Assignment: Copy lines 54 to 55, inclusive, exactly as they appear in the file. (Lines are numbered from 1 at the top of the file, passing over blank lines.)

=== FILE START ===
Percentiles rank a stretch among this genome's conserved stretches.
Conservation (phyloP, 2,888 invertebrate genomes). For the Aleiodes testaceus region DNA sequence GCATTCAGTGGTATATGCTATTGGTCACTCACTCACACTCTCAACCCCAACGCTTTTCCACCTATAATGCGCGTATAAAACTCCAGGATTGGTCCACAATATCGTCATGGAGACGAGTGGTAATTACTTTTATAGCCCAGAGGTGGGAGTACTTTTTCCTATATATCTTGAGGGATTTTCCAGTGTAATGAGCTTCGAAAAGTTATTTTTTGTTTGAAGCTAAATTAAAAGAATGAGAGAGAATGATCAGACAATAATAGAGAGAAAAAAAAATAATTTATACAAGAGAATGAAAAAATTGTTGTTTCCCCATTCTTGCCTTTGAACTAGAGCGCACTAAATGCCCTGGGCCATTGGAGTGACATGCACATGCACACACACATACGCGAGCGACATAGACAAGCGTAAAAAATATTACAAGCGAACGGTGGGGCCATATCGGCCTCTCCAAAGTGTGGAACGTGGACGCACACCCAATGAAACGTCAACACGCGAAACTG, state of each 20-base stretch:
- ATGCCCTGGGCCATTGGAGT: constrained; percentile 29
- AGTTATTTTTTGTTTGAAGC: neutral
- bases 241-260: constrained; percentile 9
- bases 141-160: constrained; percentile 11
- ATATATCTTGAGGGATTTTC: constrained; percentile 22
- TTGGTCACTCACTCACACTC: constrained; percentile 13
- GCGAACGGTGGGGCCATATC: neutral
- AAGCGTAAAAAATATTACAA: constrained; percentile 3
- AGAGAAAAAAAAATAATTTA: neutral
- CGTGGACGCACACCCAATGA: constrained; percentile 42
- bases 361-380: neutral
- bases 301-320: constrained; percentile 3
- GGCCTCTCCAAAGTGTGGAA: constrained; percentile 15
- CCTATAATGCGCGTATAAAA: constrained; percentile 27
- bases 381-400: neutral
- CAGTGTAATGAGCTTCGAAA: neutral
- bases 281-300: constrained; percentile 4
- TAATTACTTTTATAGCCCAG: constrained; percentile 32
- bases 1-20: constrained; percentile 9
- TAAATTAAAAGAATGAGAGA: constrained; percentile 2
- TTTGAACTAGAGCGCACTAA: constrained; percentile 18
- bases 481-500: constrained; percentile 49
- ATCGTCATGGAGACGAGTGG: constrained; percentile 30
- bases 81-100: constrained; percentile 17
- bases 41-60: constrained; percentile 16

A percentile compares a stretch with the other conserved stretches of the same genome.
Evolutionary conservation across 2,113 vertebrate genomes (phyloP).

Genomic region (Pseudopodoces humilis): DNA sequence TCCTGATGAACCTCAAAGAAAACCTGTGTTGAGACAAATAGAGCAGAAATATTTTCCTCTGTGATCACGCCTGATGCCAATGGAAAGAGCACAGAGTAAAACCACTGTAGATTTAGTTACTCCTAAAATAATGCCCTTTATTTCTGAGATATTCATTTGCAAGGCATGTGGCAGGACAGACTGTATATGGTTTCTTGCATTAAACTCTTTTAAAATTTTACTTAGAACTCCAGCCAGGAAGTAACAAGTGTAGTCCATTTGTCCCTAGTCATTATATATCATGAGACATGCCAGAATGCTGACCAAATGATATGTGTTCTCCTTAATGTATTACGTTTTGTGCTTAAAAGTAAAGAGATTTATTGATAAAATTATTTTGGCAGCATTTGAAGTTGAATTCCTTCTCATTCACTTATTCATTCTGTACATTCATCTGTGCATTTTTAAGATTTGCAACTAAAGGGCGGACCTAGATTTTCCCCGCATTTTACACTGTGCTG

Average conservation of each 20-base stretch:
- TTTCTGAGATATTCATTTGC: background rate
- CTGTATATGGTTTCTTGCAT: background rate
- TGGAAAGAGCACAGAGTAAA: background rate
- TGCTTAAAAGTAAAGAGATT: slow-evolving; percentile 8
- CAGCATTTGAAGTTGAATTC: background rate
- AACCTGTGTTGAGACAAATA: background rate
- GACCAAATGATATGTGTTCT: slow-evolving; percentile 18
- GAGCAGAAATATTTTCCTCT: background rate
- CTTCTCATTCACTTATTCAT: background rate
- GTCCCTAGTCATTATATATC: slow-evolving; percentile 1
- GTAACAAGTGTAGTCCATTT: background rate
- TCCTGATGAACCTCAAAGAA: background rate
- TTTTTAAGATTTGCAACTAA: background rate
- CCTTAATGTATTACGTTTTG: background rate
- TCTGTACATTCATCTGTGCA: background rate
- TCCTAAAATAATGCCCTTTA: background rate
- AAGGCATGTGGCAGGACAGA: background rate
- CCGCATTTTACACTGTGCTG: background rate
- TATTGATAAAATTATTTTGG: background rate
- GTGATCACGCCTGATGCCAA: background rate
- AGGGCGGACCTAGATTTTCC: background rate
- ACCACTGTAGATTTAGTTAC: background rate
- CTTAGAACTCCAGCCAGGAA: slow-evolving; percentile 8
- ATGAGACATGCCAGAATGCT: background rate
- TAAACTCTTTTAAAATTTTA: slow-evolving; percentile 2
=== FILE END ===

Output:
- CTTAGAACTCCAGCCAGGAA: slow-evolving; percentile 8
- ATGAGACATGCCAGAATGCT: background rate